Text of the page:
Hawks was a very talented filmmaker and knew exactly when and where to put the camera. There are many wide-angle shots that present the setting and atmosphere of where the characters are. When a character enters a bar for example, he won’t show a closeup of the characters reaction necessarily, but freely move the camera throughout the room so we get a sense of where the characters are and get immersed in the atmosphere. He simply allows us to join in with the characters and never stiffly put the camera to a halt. Hawks is also a very patient filmmaker. He never over-does or over-exaggerates anything. There is just enough action, just enough plot, and plenty of subtle character moments. Hawks seems to be more focused on his characters and not the plot or story necessarily. Much like Brody, Quint, and Matt bonding on the boat in Jaws just before they meet up with the great white shark, Hawks has a similar tactic of allowing the characters to bond with one another before the action takes place. Hawks famously said that “a good movie is three good scenes and no bad ones.” I think that perfectly defines To Have and Have Not in a heartbeat…Of course it would be amiss not to mention the fantastic chemistry of our two leads in this film: Humphrey Bogart and Lauren Bacall.
This is probably what most people remember about the film to this day. This was Bacall’s very first film, and what an exceptional debut it was. She was only 19 when filming this movie, portraying a lounge singer who was 22, but she displayed as much confidence as a veteran actor would. She makes the perfect complement to Bogart because she is just as cool, calm, and collected as he is. Their sexual chemistry and back-and-forth repartee is captivating. Not only because the writing and acting are top-notch, but also it is real. Bogart would end up falling in love with Bacall on-set and eventually left his third wife for her and they got married shortly after. I think Bacall was the perfect actress to play opposite Bogart even though he was more than twice her age. They would end up making three more films together and stay married until Bogart’s death of cancer in 1957. One of Hollywood’s most iconic relationships on and off-screen was born in this film. You can sense the vibrancy between these two characters the moment they see each other for the very first time.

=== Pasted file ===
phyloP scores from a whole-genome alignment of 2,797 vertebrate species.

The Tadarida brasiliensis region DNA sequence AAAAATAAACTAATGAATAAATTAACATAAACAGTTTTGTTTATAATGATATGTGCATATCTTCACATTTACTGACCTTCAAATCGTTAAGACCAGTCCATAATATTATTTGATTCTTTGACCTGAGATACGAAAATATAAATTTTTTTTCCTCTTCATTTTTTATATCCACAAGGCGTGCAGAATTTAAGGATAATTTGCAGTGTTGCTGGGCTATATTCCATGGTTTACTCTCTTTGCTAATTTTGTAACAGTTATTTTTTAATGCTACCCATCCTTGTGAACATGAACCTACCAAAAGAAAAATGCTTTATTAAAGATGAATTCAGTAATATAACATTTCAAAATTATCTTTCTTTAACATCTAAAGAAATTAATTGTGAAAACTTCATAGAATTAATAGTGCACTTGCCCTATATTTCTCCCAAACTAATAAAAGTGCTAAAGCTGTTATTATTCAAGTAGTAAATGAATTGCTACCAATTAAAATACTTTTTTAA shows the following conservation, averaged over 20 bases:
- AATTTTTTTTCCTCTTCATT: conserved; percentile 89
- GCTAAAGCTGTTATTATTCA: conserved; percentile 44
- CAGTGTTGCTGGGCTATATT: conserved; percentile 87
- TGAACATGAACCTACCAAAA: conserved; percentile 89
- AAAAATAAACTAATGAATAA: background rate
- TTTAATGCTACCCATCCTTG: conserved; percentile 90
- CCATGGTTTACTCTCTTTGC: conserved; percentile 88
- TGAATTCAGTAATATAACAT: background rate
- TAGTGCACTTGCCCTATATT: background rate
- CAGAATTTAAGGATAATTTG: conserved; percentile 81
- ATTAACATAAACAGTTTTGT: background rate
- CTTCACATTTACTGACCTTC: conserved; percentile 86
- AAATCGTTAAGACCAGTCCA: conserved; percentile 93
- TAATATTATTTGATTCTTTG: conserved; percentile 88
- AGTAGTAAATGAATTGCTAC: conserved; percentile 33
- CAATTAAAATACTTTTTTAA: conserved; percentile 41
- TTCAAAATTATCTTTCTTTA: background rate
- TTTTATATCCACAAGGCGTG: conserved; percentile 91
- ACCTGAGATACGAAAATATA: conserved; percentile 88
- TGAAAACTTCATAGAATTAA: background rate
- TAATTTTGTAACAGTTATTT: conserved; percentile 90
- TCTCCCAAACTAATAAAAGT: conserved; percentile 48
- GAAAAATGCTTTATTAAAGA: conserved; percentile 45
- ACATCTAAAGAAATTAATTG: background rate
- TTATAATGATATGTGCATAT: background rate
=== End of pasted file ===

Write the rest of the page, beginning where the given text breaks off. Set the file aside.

To Have or Have Not is a perfect representation of what Hollywood was capable of making when a group of very talented and powerful people worked together to make something with such emphasis and craft. There’s just nothing like much like To Have or Have Not in modern-day films. It’s structured perfectly. It never runs too long. Each scene is riveting, whether it’s just a subtle character building scene, or an intense action sequence. You can tell that if it was re-made today, there would be much more sex and violence, but the fact that there wasn’t so much in this film worked out in its favor. The sexual tension and the fact that we don’t see the two leads do any more than just kiss makes it that much more enduring. Also the violence is shown just a little bit throughout the film, but the tension that is shown before the violence is what is best about the film. Modern day films could definitely learn a thing or two from movies like To Have or Have Not. The script is as sharp as a razor blade, with brilliant dialogue, and the directing by Hawks is very calm and collected just like Bogart is. Everything just comes together and falls in to place perfectly. If you haven’t seen this 1944 classic film yet, than I highly recommend that you do. You just might become as nostalgic about the power of older films as I have become.